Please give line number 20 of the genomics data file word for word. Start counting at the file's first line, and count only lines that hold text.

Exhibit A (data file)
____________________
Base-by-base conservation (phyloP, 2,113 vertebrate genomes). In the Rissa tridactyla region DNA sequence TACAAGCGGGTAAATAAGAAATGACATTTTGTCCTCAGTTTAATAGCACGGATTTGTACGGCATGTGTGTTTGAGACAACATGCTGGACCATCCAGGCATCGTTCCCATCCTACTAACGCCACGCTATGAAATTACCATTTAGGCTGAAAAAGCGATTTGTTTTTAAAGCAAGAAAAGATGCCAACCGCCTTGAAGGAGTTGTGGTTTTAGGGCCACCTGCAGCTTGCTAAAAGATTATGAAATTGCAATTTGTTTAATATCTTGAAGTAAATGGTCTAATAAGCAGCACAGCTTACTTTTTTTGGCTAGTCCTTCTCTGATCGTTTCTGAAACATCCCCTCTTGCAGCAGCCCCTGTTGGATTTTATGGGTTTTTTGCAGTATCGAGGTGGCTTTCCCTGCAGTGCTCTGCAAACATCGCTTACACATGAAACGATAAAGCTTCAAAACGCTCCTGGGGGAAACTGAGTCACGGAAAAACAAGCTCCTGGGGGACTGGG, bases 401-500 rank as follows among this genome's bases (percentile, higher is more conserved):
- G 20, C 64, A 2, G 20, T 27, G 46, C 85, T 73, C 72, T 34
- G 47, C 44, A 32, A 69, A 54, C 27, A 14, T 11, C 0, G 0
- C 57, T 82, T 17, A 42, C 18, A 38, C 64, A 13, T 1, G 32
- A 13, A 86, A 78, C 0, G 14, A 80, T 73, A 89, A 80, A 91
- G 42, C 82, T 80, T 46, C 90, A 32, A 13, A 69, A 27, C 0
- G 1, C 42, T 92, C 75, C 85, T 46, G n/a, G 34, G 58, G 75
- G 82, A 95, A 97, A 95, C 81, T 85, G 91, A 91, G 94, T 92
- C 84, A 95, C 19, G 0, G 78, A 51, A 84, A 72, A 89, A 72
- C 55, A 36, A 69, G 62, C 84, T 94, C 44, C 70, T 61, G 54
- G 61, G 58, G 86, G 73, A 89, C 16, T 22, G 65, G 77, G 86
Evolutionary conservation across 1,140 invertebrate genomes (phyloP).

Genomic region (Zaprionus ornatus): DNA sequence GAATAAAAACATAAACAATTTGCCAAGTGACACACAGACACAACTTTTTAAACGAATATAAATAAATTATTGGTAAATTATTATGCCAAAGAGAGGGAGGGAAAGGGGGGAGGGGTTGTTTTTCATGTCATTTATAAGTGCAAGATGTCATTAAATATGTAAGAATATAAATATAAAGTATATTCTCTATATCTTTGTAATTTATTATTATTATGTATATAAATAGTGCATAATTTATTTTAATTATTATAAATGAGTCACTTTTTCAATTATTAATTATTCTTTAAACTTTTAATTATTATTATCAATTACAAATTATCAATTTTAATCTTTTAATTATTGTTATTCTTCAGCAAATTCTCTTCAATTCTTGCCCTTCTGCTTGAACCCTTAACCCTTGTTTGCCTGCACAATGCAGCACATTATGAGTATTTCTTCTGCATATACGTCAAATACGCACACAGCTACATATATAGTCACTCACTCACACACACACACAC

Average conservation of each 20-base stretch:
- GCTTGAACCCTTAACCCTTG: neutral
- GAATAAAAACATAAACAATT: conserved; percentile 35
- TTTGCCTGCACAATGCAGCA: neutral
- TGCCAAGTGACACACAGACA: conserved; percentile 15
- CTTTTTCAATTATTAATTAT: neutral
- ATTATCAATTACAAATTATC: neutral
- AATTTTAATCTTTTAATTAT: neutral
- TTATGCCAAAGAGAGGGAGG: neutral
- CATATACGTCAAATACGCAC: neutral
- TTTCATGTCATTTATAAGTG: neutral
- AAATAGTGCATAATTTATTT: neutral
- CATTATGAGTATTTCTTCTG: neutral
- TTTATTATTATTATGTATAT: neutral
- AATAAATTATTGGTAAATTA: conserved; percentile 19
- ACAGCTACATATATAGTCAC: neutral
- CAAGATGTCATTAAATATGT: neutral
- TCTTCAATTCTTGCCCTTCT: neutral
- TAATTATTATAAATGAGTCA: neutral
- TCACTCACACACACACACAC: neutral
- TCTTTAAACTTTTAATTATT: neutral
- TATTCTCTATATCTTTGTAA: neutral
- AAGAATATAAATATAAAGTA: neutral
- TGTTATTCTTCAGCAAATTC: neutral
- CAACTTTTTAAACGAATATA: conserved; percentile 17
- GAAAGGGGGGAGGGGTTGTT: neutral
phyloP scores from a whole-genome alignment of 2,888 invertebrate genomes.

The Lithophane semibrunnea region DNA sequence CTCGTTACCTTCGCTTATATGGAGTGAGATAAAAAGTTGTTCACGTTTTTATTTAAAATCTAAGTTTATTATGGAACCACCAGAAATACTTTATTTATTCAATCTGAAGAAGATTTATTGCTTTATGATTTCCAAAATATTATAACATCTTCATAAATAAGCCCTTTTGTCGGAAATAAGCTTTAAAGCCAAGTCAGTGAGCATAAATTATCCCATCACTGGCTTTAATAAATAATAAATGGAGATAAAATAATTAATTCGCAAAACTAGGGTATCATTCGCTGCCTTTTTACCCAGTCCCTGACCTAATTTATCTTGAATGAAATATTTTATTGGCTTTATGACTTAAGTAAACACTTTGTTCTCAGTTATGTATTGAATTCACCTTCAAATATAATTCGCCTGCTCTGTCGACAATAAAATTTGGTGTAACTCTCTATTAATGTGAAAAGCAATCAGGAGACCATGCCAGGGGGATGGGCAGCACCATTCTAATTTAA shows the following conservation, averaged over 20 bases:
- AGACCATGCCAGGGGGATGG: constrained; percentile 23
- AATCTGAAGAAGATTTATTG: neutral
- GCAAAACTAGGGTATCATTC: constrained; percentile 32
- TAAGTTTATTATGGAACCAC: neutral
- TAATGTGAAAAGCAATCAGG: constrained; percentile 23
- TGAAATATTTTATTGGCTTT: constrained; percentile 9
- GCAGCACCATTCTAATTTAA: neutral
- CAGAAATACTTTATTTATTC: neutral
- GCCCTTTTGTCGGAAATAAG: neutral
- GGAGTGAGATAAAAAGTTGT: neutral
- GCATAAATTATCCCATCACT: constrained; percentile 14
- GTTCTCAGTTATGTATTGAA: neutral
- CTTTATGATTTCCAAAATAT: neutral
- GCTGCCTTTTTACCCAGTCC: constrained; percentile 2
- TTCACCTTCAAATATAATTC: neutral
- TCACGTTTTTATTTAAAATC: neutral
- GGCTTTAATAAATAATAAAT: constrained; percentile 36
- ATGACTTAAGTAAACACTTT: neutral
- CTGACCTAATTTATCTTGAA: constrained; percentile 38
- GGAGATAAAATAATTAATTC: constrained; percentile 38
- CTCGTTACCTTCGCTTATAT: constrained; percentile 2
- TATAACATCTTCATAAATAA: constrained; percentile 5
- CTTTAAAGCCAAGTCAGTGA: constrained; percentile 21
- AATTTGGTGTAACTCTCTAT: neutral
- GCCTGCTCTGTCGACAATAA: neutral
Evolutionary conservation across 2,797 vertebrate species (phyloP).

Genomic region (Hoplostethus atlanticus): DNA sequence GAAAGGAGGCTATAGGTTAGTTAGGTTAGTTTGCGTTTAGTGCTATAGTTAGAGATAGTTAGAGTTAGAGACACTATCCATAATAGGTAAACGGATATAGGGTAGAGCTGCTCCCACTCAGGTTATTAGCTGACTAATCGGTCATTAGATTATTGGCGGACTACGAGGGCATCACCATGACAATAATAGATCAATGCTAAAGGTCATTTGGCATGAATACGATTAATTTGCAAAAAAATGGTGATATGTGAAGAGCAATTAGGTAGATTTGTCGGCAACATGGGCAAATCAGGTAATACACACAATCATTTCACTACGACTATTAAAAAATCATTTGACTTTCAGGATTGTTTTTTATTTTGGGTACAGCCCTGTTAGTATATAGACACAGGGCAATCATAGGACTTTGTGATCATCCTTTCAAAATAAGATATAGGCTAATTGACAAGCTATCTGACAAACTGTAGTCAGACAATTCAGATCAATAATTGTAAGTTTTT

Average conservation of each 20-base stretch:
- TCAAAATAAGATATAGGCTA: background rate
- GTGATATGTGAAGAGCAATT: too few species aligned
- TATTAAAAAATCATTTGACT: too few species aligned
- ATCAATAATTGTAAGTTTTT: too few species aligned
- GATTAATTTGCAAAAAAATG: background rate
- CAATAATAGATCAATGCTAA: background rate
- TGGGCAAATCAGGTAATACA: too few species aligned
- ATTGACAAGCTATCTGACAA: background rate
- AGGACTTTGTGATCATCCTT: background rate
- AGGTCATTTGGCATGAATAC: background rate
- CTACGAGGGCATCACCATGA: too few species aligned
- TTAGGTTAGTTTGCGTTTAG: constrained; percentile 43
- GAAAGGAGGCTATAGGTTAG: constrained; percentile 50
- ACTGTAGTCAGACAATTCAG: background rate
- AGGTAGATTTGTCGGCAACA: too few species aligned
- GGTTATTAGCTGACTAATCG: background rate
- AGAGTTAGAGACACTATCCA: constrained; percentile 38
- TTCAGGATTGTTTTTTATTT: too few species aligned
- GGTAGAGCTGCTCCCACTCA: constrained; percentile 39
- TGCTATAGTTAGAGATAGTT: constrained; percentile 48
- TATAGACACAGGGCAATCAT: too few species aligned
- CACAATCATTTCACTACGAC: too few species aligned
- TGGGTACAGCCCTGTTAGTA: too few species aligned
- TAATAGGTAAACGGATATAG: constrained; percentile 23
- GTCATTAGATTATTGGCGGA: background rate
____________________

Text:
- ATTATCAATTACAAATTATC: neutral